top of page
boy walking_edited.jpg

Sunday Read Preview

We hope you will enjoy this excerpt from The Sunday Read where we talk about everything associated with natural fibers. We learn how nomads have survived for centuries in the High Himalayas raising cashmere goats., and we travel to Afghanistan to learn how two generations of war has impacted the silk trade.  We learn how cultural traditions evolve and why they fade.  We also spend time exploring the obscure, but no less fascinating.


As New Yorker editor Harold Ross used to say, the magazine's objective is to engage and entertain. 

Our goal is to do just that. 

(Photo: a nomadic child walking with great purpose.)

  • Facebook
  • Instagram

Heroes of The Himalayas
Story and Photos By Linda N. Cortright

headed home two.jpg

Cashmere goats heading out at sunrise

I will be long gone before the age of space tourism is within reach of my financial means and even if, for example, I win a free trip to the moon playing Bingo, I would decline. As Stanzin Dorjai, an award-winning, Indian filmmaker from Ladakh says, “Lunar tourism is already here! The air in Ladakh is very thin. It is difficult to breathe. And nothing grows here—even if you plant a small, small tree you must take care of it like a baby.”


It is true, India’s High Himalayas are barren and brutal, and I can attest to the fact that it’s difficult to breathe—none of these facts, however, will alter Elon Musk’s quest to build timeshares on Mars. But in less than 20 years, tourism, climate change and politics have altered more than the Himalayan landscape, but a way of life that has endured for centuries.


Typically, the shepherds who raise cashmere goats are referred to as nomads. In fact, they are semi-nomadic. Gone are the days when their life was one of continuous motion traveling from one fertile grazing ground to the next. Now, shepherds are semi-nomadic. They have a permanent home where part of the family lives year-round and grows a modicum of barley and other vegetables while the others travel great distances with their animals.


Harvesting barley

The first time I visited a nomadic camp I could not have felt more out of place then if I had landed on the moon, and in many ways, I couldn’t have felt more at home. Back then, I had a small herd of cashmere goats on my farm in Maine and to find myself standing amidst a congregation of thousands was sensory overload … oxygen deprivation notwithstanding. It was all but impossible to wrap my brain around the realities of nomadic life. It was late August and the snow had arrived. I remember waking up at 16,000 feet only to discover the zipper on my tent was frozen shut.


On the heels of writing about the Highland Clearances, where notoriously unproductive land became economically viable with the introduction of more “productive” sheep compared to the complete reverse in New Zealand, where “productive” sheep are now being replaced by more economically favorable carbon offset forests, I began thinking about the productivity of the High Himalayas. What does the future hold for the nomads and their cashmere goats? If not goats and yaks on this expansive landscape—known as a cold desert—then what?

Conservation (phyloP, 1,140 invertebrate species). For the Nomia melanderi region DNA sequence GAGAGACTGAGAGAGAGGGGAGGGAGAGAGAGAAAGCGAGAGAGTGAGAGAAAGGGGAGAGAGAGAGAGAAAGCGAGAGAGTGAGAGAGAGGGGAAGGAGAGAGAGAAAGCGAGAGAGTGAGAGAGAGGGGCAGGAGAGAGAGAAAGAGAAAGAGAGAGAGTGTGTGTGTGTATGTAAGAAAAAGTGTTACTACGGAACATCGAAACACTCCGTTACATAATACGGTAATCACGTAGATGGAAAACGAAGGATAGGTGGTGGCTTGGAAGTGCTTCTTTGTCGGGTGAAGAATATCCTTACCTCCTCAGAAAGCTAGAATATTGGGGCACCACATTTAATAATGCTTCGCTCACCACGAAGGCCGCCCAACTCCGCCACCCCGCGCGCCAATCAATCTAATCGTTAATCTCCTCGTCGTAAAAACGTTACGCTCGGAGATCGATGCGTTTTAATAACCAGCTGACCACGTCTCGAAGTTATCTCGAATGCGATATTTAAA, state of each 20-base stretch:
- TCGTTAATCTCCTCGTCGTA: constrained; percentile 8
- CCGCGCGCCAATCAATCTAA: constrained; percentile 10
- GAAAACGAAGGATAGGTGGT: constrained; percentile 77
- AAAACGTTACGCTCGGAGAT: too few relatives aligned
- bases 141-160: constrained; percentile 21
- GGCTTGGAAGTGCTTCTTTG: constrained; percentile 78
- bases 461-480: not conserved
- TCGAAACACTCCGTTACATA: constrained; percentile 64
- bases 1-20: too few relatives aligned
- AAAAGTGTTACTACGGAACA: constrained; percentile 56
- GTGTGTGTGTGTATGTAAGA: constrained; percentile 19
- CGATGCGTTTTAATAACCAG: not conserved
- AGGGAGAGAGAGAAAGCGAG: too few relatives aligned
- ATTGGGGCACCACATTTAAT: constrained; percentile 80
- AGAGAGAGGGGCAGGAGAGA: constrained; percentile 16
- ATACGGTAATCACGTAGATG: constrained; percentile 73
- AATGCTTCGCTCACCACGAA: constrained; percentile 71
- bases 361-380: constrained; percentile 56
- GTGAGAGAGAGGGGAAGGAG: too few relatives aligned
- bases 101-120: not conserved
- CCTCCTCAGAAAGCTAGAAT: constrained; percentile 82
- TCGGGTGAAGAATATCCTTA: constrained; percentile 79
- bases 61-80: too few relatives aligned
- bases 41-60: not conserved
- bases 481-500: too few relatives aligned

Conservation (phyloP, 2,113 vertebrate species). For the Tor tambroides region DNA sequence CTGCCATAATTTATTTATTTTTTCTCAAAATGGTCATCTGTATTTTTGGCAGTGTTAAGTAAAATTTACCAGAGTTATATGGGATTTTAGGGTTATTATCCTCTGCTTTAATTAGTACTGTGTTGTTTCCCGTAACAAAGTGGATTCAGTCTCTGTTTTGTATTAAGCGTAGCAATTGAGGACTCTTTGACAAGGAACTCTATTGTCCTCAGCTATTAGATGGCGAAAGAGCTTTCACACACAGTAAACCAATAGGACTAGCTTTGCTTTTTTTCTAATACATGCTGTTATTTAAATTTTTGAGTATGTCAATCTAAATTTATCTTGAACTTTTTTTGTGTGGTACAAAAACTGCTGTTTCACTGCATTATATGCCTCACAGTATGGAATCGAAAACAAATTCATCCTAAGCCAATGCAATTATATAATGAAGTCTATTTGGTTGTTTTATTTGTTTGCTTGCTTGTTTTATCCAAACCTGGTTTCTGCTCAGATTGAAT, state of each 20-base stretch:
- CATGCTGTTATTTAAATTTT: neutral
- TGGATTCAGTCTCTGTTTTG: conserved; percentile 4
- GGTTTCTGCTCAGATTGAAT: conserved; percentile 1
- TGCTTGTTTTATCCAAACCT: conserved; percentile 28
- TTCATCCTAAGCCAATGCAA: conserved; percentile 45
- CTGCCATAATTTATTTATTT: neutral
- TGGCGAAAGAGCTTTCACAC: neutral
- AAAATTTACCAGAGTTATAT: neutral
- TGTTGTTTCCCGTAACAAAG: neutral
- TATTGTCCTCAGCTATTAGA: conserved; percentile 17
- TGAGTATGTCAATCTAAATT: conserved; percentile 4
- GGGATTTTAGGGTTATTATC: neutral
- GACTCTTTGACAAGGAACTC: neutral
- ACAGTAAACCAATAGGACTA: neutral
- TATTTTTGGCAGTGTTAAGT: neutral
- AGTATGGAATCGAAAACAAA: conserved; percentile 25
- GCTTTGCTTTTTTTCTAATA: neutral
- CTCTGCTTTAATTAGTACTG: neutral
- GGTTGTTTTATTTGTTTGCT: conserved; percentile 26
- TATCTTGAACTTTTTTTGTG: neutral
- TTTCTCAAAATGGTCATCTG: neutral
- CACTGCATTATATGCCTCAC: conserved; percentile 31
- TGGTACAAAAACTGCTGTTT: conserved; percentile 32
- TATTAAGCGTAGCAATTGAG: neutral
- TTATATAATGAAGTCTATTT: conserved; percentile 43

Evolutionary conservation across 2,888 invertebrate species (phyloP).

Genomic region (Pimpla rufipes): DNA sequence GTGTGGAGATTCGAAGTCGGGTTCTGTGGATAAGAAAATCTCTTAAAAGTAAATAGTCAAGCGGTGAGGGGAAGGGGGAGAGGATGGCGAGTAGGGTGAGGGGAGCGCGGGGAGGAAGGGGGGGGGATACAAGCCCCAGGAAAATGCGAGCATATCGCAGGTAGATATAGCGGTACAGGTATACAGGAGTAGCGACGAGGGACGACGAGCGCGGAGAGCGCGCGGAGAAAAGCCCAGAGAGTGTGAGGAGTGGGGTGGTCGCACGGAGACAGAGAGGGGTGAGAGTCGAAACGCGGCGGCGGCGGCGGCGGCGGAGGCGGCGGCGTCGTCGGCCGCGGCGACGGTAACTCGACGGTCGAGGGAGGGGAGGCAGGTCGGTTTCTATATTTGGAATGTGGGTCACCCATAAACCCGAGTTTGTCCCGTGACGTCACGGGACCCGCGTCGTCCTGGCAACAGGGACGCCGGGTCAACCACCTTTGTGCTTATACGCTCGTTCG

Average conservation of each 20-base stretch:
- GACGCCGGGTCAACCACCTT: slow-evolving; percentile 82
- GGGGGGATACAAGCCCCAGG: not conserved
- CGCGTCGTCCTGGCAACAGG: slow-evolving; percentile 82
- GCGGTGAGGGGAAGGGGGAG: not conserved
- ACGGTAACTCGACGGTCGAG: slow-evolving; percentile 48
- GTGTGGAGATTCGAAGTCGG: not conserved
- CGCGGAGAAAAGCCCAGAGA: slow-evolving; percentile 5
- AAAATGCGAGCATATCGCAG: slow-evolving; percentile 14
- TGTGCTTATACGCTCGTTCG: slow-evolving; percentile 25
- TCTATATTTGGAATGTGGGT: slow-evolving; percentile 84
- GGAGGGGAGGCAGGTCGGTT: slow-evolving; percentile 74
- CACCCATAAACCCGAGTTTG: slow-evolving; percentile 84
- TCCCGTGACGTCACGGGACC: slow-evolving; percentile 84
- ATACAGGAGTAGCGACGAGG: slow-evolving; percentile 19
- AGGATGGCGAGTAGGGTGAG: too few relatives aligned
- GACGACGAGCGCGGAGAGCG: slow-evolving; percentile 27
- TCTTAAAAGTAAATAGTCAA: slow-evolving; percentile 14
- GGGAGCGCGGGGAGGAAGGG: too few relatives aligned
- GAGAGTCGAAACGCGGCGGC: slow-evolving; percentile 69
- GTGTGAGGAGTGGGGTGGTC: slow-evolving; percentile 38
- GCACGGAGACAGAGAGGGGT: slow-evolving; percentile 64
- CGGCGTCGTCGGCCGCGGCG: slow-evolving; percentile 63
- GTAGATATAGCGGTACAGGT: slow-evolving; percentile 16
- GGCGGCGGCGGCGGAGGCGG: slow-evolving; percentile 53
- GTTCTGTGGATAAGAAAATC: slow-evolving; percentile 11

How can you monetize 60,000 square miles of spectacularly beautiful nothingness?


How about a spectacularly gargantuan solar farm? Twenty-thousand acres—give or take.


The project, scheduled to be completed in 2026, will be the largest solar farm in the world (based on acreage). India is already home to the largest solar farm, Bhadla Solar Park in Rajasthan (14,000 acres).


Power outages are ubiquitous in India. I remember standing in line at the airport getting ready to board a flight when all the lights went out. I paused and thought, this can’t be good. For those who visit Leh, the largest town in Ladakh, there is always the dichotomy between being mesmerized by the mountains and fresh air, and gagging on the fumes from all the generators that seem to run constantly.


The “ultra-mega” solar farm as The Hindustan Times refers to the project, (this seems completely in keeping with Stanzin saying, “small, small tree”) will finally provide reliable clean energy to the country’s most remote region. It will also spell change for those who have forever led a life free of fossil fuels.

Shepherds are understandably concerned how they will cope with the seismic loss of grazing land. In response, the government has been quick to say impact studies “will” be conducted. Existing reports from other areas indicate sheep are typically compatible with solar farms, but cashmere comes from goats and studies indicate goats aren’t quite as compatible as sheep. They’re prone to chewing cables and other naughty behaviors. And that doesn’t even begin to address the issue of yaks nor the loss of native vegetation that is already in a fragile state.


India has declared an ambitious goal of producing 500 gigawatts (GW) of renewable energy by 2030. It is estimated the entire Ladakh region can produce 35 GW and the new solar project will produce 13 GW. In the war of clean energy versus cashmere —there is no war, sun beats cashmere like a rock crushes scissors every time.

(full article available with subscription)

Would you like to learn more?

Enjoy a free 7-day trail subcription to The Sunday Read .

bottom of page